Speaking Up at City Council Garners Local Businesses Greater Opportunity

Published : Monday, August 28, 2017 | 5:51 AM

The City of Pasadena has decided to decentralize the procurement of office supplies for its various departments and offices, opening up an opportunity for more local enterprises to do business with the City, after a local businessman stood up during a City Council meeting to stand up for local businesses being given more consideration.

City Manager Steve Mermell in a statement last week said “the purchase of office supplies is being decentralized which will increase the number of opportunities a Pasadena business will have to compete for this solicitations.”

Mermell indicated the decision was the result of discussions at the City Council meeting Monday, August 21, where the owner of a local office supplies business spoke about the City’s office supplies purchases.

At the meeting, Karl Percell II, owner of Pasadena-based SupplyMates, asked the City Council to reconsider a recommendation to extend the City’s office supplies contract with Office Depot Inc., a Florida-based office supplies retailer, by another year, through June 30, 2018.

Office Depot Inc. has been doing business with the City since August 2015 providing citywide office-related supplies at $375,000 during the first year, increasing to $750,000 from 2016 to 2017.

On Monday, a recommendation was included in the City Council’s consent calendar to approve another one-year extension increasing the amount of the contract to $1.24 million.

That was when SupplyMates owner Percell stood up and asked that his business be considered. Percell said his company could match the volume and price of the Office Depot contract.

Another local business owner also posed the same question.

In response to the comments, the City Council decided to table the original motion and agreed, as Mayor Terry Tornek put it, “to investigate the opportunity for the city to buy local.”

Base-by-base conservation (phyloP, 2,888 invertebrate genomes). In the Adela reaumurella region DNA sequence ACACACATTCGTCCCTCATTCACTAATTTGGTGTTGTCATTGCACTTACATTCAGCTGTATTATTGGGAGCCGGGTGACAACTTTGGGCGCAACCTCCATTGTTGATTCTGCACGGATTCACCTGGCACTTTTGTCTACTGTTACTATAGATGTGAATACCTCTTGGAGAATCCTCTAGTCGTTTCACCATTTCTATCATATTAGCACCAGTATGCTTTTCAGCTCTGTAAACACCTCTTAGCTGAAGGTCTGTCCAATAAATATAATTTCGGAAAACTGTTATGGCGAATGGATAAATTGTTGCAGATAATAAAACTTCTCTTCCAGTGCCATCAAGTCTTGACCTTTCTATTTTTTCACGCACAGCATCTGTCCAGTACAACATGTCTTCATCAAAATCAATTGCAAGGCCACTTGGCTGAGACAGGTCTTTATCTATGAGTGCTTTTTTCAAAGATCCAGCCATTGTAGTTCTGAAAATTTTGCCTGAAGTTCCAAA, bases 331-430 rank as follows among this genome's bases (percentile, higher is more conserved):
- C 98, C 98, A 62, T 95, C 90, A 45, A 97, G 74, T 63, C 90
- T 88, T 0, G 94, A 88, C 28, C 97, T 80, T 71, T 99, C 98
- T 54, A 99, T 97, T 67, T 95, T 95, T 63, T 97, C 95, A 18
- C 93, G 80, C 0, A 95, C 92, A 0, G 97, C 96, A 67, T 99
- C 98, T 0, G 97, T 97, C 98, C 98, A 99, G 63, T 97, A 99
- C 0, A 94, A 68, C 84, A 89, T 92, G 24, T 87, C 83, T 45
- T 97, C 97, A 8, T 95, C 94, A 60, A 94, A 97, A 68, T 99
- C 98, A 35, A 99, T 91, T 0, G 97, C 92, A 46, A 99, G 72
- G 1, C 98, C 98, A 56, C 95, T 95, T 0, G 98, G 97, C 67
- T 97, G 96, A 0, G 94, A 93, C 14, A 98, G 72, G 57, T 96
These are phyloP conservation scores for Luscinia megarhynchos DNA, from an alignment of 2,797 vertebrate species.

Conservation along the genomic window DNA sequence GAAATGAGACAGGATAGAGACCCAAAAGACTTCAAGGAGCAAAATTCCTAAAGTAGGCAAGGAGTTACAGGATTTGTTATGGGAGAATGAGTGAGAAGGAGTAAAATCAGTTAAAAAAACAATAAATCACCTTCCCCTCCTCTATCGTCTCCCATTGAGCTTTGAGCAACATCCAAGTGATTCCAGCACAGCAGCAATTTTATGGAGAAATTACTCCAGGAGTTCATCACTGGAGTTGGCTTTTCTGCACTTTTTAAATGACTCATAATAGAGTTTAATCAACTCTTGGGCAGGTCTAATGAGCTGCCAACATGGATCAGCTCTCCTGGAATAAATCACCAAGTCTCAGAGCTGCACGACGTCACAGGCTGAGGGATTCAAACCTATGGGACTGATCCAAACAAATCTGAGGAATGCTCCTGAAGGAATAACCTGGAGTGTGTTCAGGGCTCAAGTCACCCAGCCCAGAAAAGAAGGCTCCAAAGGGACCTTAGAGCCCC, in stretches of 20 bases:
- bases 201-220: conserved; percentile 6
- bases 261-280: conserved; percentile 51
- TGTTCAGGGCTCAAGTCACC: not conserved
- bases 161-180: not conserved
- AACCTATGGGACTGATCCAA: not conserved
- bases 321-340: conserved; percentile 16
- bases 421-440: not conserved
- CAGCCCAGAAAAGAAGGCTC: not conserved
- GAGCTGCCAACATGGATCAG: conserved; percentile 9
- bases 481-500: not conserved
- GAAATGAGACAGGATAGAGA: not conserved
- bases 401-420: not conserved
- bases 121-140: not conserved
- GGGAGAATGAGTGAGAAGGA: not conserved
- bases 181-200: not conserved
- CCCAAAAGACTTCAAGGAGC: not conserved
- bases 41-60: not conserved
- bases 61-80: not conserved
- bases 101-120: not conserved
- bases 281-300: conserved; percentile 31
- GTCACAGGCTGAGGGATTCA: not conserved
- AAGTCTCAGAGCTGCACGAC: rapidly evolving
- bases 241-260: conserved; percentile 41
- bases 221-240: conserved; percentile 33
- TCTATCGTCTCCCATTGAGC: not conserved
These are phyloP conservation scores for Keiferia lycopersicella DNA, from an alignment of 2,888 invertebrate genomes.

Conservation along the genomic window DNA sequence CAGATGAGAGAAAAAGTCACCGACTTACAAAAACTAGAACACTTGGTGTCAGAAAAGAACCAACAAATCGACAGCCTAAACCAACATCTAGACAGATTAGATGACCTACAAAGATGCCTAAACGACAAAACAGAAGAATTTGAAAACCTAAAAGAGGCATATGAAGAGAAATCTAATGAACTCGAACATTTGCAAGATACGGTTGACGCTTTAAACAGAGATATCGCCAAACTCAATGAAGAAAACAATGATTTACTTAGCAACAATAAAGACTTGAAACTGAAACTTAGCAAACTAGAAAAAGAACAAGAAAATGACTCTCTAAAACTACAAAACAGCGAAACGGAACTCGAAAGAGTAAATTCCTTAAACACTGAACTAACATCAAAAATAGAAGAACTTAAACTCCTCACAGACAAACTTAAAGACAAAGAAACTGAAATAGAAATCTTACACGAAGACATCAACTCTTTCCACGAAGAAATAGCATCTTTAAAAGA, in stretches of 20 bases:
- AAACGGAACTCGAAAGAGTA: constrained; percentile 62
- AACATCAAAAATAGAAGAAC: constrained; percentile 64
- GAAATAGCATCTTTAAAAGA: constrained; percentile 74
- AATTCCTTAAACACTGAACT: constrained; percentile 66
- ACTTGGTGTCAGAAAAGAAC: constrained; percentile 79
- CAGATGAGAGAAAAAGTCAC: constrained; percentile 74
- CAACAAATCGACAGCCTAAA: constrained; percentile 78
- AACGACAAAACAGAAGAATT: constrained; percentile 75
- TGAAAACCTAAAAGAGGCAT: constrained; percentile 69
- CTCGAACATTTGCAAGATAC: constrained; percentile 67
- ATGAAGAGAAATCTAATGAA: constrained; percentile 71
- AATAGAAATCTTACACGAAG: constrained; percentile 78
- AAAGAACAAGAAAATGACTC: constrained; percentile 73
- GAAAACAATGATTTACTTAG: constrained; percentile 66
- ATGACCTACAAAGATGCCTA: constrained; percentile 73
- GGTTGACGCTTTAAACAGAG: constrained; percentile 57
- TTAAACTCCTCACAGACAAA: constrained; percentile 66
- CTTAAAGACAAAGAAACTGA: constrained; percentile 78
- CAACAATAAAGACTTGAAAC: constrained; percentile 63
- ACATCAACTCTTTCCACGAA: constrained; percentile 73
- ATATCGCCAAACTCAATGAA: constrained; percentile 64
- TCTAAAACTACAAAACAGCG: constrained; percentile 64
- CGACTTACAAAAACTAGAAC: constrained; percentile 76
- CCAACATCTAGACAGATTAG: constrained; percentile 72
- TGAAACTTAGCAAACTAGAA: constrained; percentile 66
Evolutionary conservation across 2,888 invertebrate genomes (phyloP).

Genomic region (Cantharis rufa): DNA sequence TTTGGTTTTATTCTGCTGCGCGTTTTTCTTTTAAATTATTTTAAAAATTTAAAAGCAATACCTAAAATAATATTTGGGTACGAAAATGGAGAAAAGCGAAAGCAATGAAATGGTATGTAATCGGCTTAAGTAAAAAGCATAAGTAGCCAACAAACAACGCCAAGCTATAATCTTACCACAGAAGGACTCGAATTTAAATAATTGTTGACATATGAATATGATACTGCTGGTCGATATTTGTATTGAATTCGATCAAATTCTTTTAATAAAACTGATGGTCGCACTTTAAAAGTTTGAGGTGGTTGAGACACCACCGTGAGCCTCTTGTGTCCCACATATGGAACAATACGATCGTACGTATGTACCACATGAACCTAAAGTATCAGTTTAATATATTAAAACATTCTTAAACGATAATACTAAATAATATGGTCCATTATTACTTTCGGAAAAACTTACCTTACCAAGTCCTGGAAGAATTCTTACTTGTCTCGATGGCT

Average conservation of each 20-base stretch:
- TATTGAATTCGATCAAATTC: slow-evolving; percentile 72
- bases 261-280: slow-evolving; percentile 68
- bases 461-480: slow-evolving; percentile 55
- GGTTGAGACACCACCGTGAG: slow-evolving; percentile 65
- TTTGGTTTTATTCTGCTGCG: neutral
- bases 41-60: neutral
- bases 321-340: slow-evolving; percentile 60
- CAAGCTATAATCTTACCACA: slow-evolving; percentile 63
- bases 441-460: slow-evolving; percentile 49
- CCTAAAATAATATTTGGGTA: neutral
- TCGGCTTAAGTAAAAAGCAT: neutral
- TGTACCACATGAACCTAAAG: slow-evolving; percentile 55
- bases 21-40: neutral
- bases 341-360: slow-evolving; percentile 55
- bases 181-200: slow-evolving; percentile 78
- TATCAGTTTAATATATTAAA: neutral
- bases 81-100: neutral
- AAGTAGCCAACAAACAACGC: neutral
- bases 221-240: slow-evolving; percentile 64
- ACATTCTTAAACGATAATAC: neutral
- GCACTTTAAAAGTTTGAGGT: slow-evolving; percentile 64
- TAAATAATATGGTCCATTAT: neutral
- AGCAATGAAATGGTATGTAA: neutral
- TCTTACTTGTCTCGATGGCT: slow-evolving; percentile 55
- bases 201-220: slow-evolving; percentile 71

From City Councilmember Victor Gordo’s recommendation, the council also voted to give Office Depot only a 60-day extension on the three-year contract.

In his announcement Thursday, Mermell said the City is now looking into the advantages and disadvantages of a decentralized approach for office supplies procurement versus a centralized approach, as is the case in the Office Depot Inc. contract.

“Staff will evaluate the development of a prequalification process to streamline the process and all businesses will be encouraged to participate in future solicitations through Planet Bids,” Mermell said.

Mermell added that City purchasing staff had issued a Request for Information (RFI) and met with a number of vendors, including two Pasadena-based vendors that have expressed an interest in doing business with the City.

“According to Matt Hawkesworth, Director of Finance, these meetings and the analysis of the RFI submittals revealed that office supply products have become more standardized in the past 10 years,” Mermell said. “As such, many of the advantages of a centralized approach that were anticipated at the beginning of this undertaking do not actually exist across many of the office supply vendors.”

Mermell indicated that with a decentralized approach to procuring office supplies, each City department may have different requirements and ordering preferences that may be more easily fulfilled than with a centralized approach.

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